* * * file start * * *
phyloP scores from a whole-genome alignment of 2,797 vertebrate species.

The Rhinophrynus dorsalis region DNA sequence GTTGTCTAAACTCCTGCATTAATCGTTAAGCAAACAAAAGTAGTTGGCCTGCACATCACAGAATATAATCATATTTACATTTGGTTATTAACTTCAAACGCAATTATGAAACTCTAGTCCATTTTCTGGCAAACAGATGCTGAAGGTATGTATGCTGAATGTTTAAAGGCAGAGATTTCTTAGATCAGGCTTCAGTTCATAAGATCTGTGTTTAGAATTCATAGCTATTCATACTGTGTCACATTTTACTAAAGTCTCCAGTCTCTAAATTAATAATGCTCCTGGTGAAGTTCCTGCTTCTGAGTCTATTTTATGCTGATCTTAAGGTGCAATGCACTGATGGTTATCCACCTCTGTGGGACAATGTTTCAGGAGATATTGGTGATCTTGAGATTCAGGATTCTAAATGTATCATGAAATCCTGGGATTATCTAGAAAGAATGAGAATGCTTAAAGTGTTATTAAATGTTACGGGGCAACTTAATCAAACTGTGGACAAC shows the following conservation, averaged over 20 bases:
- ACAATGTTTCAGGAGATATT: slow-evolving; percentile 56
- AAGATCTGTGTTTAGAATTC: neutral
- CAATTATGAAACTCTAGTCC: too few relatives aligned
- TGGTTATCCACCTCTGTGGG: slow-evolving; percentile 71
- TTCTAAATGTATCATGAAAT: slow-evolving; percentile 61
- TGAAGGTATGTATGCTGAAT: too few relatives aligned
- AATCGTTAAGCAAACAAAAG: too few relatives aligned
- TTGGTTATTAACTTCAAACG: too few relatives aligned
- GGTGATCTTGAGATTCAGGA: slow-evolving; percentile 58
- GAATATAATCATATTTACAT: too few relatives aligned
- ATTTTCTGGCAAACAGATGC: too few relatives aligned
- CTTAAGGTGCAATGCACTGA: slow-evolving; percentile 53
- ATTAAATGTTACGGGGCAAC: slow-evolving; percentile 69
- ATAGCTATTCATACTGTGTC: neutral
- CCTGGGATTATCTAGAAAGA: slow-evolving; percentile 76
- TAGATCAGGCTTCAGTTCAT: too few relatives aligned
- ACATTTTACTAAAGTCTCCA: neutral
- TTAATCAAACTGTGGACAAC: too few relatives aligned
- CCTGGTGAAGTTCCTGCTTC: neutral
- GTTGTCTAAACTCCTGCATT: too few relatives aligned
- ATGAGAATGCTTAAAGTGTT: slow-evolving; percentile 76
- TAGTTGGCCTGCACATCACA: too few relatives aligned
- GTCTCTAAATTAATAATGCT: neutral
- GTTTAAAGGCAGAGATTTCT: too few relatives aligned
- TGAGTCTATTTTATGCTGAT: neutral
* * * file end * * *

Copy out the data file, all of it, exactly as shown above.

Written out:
phyloP scores from a whole-genome alignment of 2,797 vertebrate species.

The Rhinophrynus dorsalis region DNA sequence GTTGTCTAAACTCCTGCATTAATCGTTAAGCAAACAAAAGTAGTTGGCCTGCACATCACAGAATATAATCATATTTACATTTGGTTATTAACTTCAAACGCAATTATGAAACTCTAGTCCATTTTCTGGCAAACAGATGCTGAAGGTATGTATGCTGAATGTTTAAAGGCAGAGATTTCTTAGATCAGGCTTCAGTTCATAAGATCTGTGTTTAGAATTCATAGCTATTCATACTGTGTCACATTTTACTAAAGTCTCCAGTCTCTAAATTAATAATGCTCCTGGTGAAGTTCCTGCTTCTGAGTCTATTTTATGCTGATCTTAAGGTGCAATGCACTGATGGTTATCCACCTCTGTGGGACAATGTTTCAGGAGATATTGGTGATCTTGAGATTCAGGATTCTAAATGTATCATGAAATCCTGGGATTATCTAGAAAGAATGAGAATGCTTAAAGTGTTATTAAATGTTACGGGGCAACTTAATCAAACTGTGGACAAC shows the following conservation, averaged over 20 bases:
- ACAATGTTTCAGGAGATATT: slow-evolving; percentile 56
- AAGATCTGTGTTTAGAATTC: neutral
- CAATTATGAAACTCTAGTCC: too few relatives aligned
- TGGTTATCCACCTCTGTGGG: slow-evolving; percentile 71
- TTCTAAATGTATCATGAAAT: slow-evolving; percentile 61
- TGAAGGTATGTATGCTGAAT: too few relatives aligned
- AATCGTTAAGCAAACAAAAG: too few relatives aligned
- TTGGTTATTAACTTCAAACG: too few relatives aligned
- GGTGATCTTGAGATTCAGGA: slow-evolving; percentile 58
- GAATATAATCATATTTACAT: too few relatives aligned
- ATTTTCTGGCAAACAGATGC: too few relatives aligned
- CTTAAGGTGCAATGCACTGA: slow-evolving; percentile 53
- ATTAAATGTTACGGGGCAAC: slow-evolving; percentile 69
- ATAGCTATTCATACTGTGTC: neutral
- CCTGGGATTATCTAGAAAGA: slow-evolving; percentile 76
- TAGATCAGGCTTCAGTTCAT: too few relatives aligned
- ACATTTTACTAAAGTCTCCA: neutral
- TTAATCAAACTGTGGACAAC: too few relatives aligned
- CCTGGTGAAGTTCCTGCTTC: neutral
- GTTGTCTAAACTCCTGCATT: too few relatives aligned
- ATGAGAATGCTTAAAGTGTT: slow-evolving; percentile 76
- TAGTTGGCCTGCACATCACA: too few relatives aligned
- GTCTCTAAATTAATAATGCT: neutral
- GTTTAAAGGCAGAGATTTCT: too few relatives aligned
- TGAGTCTATTTTATGCTGAT: neutral